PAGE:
China’s top market regulator has revoked organic certification for five Chinese wineries involving 11 different wines after finding they have failed to comply with the country’s organic rules.
According to State Administration for Market Regulation, these five wineries that have flunked organic certification requirements are Yantai Kai Si Di Long Wine company (烟台凯斯蒂隆葡萄酒有限公司) in Shandong, Chateau Mogao (甘肃莫高实业有限公司) in northwestern Gansu province, and three wineries in Xinjiang including Qianhui Xi Yu wine company (新疆千回西域葡萄酒有限公司), Les Champes d’Or (新疆乡都酒业有限公司) and Turpan Chateau Loulan (土鲁番楼兰酒业股份有限公司).
The clampdown served as a warning to wineries that have capitalized organic wine trend for marketing purpose and profits.
China’s organic market with consumption of organic produce (including wine and spirits) is valued at US$4.5 billion in 2014, where specialist stores are appearing in increasing numbers, particularly in Beijing and Shanghai. The market is expected to grow with more health conscious consumers.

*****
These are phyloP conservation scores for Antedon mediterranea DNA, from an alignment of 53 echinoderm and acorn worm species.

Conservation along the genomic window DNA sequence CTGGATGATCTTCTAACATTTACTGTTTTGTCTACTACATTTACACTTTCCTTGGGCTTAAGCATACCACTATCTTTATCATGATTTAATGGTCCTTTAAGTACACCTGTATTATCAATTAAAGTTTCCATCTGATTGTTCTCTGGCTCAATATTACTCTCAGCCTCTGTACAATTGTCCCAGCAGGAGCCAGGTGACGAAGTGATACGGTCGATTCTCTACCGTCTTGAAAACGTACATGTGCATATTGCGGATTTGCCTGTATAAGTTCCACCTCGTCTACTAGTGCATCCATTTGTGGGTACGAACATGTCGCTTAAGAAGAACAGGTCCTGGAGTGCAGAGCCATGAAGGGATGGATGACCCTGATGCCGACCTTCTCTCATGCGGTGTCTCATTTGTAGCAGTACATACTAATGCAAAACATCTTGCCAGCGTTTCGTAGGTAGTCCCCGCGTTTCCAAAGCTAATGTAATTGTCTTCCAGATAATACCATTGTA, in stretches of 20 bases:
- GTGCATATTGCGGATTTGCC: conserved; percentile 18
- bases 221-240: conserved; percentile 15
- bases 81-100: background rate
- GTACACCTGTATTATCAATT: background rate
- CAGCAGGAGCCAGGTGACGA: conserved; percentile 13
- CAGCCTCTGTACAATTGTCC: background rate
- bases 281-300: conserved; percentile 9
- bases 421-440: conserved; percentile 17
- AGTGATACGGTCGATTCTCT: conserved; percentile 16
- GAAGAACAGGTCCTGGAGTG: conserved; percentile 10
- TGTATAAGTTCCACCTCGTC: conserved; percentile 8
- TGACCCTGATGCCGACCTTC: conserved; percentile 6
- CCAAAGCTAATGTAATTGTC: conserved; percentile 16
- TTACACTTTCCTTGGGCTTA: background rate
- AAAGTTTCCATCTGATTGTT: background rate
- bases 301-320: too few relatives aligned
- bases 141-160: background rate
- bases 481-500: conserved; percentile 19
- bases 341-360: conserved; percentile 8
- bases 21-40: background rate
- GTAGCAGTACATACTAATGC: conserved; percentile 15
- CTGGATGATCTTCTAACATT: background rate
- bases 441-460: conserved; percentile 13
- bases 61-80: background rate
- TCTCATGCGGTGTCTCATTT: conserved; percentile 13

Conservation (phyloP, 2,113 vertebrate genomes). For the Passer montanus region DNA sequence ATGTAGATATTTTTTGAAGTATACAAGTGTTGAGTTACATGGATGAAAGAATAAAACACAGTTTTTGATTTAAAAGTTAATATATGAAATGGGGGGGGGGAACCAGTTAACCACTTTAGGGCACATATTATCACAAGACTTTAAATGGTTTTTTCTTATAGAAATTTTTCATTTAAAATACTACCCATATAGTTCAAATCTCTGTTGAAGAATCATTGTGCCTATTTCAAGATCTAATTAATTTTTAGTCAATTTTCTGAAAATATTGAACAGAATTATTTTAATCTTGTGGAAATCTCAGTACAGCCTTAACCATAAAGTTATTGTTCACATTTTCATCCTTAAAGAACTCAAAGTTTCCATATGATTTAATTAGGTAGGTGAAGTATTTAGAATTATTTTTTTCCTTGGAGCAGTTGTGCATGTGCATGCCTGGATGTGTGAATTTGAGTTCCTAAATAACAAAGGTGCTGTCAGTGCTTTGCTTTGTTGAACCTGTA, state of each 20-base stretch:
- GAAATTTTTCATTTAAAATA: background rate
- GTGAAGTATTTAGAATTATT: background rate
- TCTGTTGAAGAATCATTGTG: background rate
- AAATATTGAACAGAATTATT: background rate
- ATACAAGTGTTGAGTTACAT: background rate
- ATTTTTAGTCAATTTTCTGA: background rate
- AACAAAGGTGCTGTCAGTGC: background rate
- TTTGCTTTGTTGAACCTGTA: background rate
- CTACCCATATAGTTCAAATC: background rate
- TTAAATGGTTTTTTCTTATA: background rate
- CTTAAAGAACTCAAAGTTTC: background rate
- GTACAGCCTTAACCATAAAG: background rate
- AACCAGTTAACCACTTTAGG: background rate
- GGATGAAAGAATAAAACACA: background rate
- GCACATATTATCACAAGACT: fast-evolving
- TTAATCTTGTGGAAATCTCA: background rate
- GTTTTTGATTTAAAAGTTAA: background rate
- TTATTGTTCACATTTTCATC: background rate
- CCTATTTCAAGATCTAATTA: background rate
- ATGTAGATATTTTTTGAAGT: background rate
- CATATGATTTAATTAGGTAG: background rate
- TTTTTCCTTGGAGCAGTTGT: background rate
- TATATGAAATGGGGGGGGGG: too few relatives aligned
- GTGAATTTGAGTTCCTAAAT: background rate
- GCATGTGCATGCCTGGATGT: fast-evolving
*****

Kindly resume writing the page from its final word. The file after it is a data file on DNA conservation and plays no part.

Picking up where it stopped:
Eleven of the wines produced from the five wineries were found to have used fungicide carbendazim and in some cases metalaxyl, both are banned for organic products.
All the wines are sold on China’s leading e-commerce platforms including Tmall, JD.com and Suning, leading the market regulator to warn consumers against these flagged wines ahead of Chinese New Year in February. Wines from Mogao, Les Champs d’Or and Loulan failed second test as well, the regulator noted.
Four organic certification agencies that issued these organic certifications were warned and will be subject to closer scrutiny, according to the regulator.
In addition to wine, the State Administration for Market Regulation also found fungicide and pesticide in a few types of mushroom and cucumber in a random check.
Last year, China revised a list of products that could be eligible for organic certification, adding 11 more categories of products. Starting from January 1 last year, it also updated its organic certification regulations.